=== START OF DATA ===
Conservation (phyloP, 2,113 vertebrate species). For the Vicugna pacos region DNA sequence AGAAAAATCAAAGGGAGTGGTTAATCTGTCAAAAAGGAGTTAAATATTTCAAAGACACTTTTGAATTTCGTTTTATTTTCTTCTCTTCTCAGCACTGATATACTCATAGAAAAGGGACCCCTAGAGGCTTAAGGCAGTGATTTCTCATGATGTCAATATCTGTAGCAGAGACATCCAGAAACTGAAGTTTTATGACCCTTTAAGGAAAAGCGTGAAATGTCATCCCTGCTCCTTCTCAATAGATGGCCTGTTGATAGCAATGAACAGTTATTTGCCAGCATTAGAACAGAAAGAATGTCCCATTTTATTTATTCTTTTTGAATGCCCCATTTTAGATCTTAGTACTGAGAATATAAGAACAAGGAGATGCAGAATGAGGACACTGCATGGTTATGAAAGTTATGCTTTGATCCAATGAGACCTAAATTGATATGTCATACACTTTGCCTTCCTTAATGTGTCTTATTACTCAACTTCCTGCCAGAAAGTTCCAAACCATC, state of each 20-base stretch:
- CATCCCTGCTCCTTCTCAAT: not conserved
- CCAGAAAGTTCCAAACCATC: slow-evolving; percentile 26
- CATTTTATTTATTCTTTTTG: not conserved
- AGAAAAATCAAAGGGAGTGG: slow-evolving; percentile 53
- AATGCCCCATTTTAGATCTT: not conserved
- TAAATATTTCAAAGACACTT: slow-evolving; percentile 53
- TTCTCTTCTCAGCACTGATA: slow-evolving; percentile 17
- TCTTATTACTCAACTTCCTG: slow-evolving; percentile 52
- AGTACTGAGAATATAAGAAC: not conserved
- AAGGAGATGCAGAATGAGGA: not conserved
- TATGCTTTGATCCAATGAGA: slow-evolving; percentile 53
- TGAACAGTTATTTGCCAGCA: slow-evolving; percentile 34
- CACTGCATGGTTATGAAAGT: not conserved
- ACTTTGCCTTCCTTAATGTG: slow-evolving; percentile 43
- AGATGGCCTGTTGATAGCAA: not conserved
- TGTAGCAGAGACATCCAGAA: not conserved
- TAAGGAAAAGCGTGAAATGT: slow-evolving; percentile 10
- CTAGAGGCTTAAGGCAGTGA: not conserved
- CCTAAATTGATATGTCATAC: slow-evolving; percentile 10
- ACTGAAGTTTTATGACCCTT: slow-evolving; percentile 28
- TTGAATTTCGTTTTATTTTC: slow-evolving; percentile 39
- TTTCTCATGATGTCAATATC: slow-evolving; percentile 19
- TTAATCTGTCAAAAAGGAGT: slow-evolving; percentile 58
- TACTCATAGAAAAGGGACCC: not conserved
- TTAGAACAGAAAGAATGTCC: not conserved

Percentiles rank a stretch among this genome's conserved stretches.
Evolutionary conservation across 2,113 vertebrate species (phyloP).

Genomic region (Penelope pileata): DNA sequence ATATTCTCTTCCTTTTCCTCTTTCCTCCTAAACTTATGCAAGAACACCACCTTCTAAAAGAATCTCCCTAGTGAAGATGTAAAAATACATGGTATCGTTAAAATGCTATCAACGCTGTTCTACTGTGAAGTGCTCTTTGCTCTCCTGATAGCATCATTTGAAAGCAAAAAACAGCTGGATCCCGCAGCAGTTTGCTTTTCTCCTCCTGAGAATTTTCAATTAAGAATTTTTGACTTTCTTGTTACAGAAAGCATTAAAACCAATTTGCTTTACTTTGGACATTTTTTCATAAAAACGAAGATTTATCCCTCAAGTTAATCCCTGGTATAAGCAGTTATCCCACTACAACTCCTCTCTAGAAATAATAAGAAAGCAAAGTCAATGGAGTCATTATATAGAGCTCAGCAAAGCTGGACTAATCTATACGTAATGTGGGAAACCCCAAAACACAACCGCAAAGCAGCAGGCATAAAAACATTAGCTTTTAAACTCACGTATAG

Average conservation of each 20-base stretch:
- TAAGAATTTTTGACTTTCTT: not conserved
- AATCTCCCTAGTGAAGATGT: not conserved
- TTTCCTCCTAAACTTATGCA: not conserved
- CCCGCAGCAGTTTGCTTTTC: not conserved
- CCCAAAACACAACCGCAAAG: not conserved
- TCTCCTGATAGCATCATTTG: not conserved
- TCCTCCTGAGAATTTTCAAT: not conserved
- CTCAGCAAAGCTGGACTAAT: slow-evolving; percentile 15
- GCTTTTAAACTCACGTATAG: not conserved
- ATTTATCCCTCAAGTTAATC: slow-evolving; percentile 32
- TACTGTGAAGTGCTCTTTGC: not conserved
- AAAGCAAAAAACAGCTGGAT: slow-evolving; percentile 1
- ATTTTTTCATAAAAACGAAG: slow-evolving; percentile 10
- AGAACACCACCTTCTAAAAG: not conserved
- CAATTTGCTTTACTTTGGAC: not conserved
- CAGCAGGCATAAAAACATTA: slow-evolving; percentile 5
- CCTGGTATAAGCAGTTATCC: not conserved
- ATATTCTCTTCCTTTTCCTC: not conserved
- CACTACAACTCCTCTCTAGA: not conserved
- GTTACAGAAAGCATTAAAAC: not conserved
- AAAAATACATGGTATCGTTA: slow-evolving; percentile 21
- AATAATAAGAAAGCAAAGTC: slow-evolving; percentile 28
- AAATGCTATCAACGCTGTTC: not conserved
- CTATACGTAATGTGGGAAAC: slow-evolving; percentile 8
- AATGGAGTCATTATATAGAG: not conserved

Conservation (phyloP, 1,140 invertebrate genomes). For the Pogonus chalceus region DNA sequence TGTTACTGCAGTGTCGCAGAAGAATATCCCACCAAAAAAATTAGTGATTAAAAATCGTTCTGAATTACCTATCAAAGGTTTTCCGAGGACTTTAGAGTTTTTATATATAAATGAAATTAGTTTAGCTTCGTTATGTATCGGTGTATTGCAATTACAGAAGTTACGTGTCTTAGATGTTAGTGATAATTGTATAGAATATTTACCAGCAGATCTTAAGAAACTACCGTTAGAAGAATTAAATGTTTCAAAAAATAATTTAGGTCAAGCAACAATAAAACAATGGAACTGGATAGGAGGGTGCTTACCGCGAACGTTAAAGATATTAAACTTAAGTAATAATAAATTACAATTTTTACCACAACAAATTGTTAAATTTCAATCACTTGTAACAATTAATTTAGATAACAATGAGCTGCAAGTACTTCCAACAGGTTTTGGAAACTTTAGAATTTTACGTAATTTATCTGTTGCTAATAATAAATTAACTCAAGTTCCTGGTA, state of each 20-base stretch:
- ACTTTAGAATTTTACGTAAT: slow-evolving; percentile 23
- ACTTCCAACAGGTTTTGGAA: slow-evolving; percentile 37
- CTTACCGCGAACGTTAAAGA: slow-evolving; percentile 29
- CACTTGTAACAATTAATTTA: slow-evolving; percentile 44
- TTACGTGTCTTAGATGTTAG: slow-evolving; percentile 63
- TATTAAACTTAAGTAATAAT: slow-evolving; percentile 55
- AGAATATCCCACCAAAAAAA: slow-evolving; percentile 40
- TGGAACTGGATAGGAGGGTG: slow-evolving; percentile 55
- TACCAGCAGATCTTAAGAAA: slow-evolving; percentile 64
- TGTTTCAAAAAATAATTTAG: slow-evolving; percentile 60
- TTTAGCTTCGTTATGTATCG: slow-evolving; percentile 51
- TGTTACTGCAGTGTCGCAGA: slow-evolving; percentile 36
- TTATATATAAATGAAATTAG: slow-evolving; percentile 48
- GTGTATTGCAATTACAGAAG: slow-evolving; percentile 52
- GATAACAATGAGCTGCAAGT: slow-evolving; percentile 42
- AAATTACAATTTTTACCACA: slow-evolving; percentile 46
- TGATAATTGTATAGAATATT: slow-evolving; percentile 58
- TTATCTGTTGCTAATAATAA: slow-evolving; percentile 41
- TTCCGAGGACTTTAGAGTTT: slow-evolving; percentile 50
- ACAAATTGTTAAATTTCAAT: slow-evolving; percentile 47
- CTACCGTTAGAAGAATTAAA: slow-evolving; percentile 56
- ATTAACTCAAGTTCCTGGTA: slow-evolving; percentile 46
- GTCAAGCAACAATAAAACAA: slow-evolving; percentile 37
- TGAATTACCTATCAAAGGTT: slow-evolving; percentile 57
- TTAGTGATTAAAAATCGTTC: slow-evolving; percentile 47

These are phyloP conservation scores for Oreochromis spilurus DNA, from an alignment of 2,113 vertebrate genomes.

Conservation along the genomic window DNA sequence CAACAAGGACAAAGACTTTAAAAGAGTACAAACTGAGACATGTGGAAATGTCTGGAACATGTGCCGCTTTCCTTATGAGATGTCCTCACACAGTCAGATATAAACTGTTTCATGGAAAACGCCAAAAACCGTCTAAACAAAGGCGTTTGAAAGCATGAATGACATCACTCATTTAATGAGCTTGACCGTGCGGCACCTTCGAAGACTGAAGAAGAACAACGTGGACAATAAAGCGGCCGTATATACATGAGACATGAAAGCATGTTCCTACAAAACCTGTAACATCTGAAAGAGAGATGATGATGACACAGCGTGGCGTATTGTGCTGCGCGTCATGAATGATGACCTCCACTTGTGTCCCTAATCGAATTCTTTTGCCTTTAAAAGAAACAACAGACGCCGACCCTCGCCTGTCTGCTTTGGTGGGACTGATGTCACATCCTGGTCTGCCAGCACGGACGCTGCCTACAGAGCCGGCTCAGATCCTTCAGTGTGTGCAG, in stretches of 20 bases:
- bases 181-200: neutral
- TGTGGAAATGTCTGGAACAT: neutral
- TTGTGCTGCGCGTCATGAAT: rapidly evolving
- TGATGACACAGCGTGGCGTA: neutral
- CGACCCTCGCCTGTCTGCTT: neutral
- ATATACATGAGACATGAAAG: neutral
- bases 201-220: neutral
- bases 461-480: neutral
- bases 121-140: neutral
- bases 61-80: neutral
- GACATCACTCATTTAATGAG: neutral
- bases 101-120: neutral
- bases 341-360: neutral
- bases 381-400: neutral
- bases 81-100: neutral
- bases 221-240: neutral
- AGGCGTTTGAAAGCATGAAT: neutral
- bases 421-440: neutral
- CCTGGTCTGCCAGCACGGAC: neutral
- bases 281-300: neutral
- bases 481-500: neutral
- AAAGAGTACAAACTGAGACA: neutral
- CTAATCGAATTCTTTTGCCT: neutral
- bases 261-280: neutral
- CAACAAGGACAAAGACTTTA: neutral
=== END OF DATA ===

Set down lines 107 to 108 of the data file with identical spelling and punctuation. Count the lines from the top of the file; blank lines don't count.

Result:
- bases 261-280: neutral
- CAACAAGGACAAAGACTTTA: neutral